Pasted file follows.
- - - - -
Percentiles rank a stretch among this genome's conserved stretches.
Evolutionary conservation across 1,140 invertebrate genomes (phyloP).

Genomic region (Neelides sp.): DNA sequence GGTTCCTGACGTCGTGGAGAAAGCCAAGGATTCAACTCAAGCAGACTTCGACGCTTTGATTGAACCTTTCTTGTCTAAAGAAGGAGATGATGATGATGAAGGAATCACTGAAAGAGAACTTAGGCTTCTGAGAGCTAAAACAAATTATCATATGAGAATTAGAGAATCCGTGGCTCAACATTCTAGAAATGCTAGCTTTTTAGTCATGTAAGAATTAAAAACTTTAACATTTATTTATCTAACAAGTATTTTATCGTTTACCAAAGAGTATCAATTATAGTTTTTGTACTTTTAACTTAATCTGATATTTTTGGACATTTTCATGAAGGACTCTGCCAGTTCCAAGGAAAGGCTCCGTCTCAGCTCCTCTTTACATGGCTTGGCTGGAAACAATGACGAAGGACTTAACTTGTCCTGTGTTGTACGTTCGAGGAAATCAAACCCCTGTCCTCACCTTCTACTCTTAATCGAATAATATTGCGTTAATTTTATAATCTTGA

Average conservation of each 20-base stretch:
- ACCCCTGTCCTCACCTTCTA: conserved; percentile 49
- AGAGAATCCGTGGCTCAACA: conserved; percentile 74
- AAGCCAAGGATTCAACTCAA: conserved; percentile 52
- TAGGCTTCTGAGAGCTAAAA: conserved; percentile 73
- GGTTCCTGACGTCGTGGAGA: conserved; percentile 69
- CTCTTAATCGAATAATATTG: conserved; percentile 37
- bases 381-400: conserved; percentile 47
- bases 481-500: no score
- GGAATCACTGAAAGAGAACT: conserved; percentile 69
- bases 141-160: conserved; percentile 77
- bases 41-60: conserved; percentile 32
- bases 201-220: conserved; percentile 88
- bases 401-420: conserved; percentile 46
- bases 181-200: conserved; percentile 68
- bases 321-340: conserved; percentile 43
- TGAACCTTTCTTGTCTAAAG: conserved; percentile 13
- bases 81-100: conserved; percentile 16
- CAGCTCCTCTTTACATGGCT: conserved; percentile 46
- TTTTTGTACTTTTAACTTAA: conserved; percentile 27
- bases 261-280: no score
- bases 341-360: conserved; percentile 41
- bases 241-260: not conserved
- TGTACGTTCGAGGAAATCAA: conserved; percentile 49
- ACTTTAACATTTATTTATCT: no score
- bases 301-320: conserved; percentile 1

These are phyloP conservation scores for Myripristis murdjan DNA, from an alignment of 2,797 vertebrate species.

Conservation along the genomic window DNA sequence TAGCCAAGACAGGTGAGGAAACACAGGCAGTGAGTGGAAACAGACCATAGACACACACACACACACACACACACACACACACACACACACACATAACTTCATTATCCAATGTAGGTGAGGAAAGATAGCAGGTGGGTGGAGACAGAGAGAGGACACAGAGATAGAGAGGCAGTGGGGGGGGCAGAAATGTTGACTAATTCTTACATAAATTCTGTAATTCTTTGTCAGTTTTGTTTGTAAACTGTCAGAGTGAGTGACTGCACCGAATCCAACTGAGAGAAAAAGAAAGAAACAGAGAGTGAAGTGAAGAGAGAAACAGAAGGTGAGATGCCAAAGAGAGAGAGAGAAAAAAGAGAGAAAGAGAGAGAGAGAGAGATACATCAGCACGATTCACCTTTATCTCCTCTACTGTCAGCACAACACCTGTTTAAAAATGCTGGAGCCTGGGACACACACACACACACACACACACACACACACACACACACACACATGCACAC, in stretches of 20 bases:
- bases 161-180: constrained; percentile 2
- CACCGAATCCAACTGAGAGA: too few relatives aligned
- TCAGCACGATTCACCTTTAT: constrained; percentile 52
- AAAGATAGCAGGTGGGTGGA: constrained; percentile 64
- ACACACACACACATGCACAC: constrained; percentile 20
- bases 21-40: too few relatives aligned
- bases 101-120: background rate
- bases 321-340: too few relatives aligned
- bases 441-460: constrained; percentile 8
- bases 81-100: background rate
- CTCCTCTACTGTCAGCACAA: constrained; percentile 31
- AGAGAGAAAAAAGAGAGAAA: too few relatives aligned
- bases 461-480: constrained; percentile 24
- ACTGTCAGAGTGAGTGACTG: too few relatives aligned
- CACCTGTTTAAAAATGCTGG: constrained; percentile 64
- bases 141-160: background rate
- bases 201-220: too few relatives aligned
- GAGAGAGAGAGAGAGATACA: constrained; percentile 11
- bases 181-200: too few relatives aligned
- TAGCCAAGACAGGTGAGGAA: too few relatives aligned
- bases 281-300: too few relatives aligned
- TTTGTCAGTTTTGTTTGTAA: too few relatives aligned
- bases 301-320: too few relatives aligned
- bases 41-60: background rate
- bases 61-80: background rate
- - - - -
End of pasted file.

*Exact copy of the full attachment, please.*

Percentiles rank a stretch among this genome's conserved stretches.
Evolutionary conservation across 1,140 invertebrate genomes (phyloP).

Genomic region (Neelides sp.): DNA sequence GGTTCCTGACGTCGTGGAGAAAGCCAAGGATTCAACTCAAGCAGACTTCGACGCTTTGATTGAACCTTTCTTGTCTAAAGAAGGAGATGATGATGATGAAGGAATCACTGAAAGAGAACTTAGGCTTCTGAGAGCTAAAACAAATTATCATATGAGAATTAGAGAATCCGTGGCTCAACATTCTAGAAATGCTAGCTTTTTAGTCATGTAAGAATTAAAAACTTTAACATTTATTTATCTAACAAGTATTTTATCGTTTACCAAAGAGTATCAATTATAGTTTTTGTACTTTTAACTTAATCTGATATTTTTGGACATTTTCATGAAGGACTCTGCCAGTTCCAAGGAAAGGCTCCGTCTCAGCTCCTCTTTACATGGCTTGGCTGGAAACAATGACGAAGGACTTAACTTGTCCTGTGTTGTACGTTCGAGGAAATCAAACCCCTGTCCTCACCTTCTACTCTTAATCGAATAATATTGCGTTAATTTTATAATCTTGA

Average conservation of each 20-base stretch:
- ACCCCTGTCCTCACCTTCTA: conserved; percentile 49
- AGAGAATCCGTGGCTCAACA: conserved; percentile 74
- AAGCCAAGGATTCAACTCAA: conserved; percentile 52
- TAGGCTTCTGAGAGCTAAAA: conserved; percentile 73
- GGTTCCTGACGTCGTGGAGA: conserved; percentile 69
- CTCTTAATCGAATAATATTG: conserved; percentile 37
- bases 381-400: conserved; percentile 47
- bases 481-500: no score
- GGAATCACTGAAAGAGAACT: conserved; percentile 69
- bases 141-160: conserved; percentile 77
- bases 41-60: conserved; percentile 32
- bases 201-220: conserved; percentile 88
- bases 401-420: conserved; percentile 46
- bases 181-200: conserved; percentile 68
- bases 321-340: conserved; percentile 43
- TGAACCTTTCTTGTCTAAAG: conserved; percentile 13
- bases 81-100: conserved; percentile 16
- CAGCTCCTCTTTACATGGCT: conserved; percentile 46
- TTTTTGTACTTTTAACTTAA: conserved; percentile 27
- bases 261-280: no score
- bases 341-360: conserved; percentile 41
- bases 241-260: not conserved
- TGTACGTTCGAGGAAATCAA: conserved; percentile 49
- ACTTTAACATTTATTTATCT: no score
- bases 301-320: conserved; percentile 1

These are phyloP conservation scores for Myripristis murdjan DNA, from an alignment of 2,797 vertebrate species.

Conservation along the genomic window DNA sequence TAGCCAAGACAGGTGAGGAAACACAGGCAGTGAGTGGAAACAGACCATAGACACACACACACACACACACACACACACACACACACACACACATAACTTCATTATCCAATGTAGGTGAGGAAAGATAGCAGGTGGGTGGAGACAGAGAGAGGACACAGAGATAGAGAGGCAGTGGGGGGGGCAGAAATGTTGACTAATTCTTACATAAATTCTGTAATTCTTTGTCAGTTTTGTTTGTAAACTGTCAGAGTGAGTGACTGCACCGAATCCAACTGAGAGAAAAAGAAAGAAACAGAGAGTGAAGTGAAGAGAGAAACAGAAGGTGAGATGCCAAAGAGAGAGAGAGAAAAAAGAGAGAAAGAGAGAGAGAGAGAGATACATCAGCACGATTCACCTTTATCTCCTCTACTGTCAGCACAACACCTGTTTAAAAATGCTGGAGCCTGGGACACACACACACACACACACACACACACACACACACACACACACATGCACAC, in stretches of 20 bases:
- bases 161-180: constrained; percentile 2
- CACCGAATCCAACTGAGAGA: too few relatives aligned
- TCAGCACGATTCACCTTTAT: constrained; percentile 52
- AAAGATAGCAGGTGGGTGGA: constrained; percentile 64
- ACACACACACACATGCACAC: constrained; percentile 20
- bases 21-40: too few relatives aligned
- bases 101-120: background rate
- bases 321-340: too few relatives aligned
- bases 441-460: constrained; percentile 8
- bases 81-100: background rate
- CTCCTCTACTGTCAGCACAA: constrained; percentile 31
- AGAGAGAAAAAAGAGAGAAA: too few relatives aligned
- bases 461-480: constrained; percentile 24
- ACTGTCAGAGTGAGTGACTG: too few relatives aligned
- CACCTGTTTAAAAATGCTGG: constrained; percentile 64
- bases 141-160: background rate
- bases 201-220: too few relatives aligned
- GAGAGAGAGAGAGAGATACA: constrained; percentile 11
- bases 181-200: too few relatives aligned
- TAGCCAAGACAGGTGAGGAA: too few relatives aligned
- bases 281-300: too few relatives aligned
- TTTGTCAGTTTTGTTTGTAA: too few relatives aligned
- bases 301-320: too few relatives aligned
- bases 41-60: background rate
- bases 61-80: background rate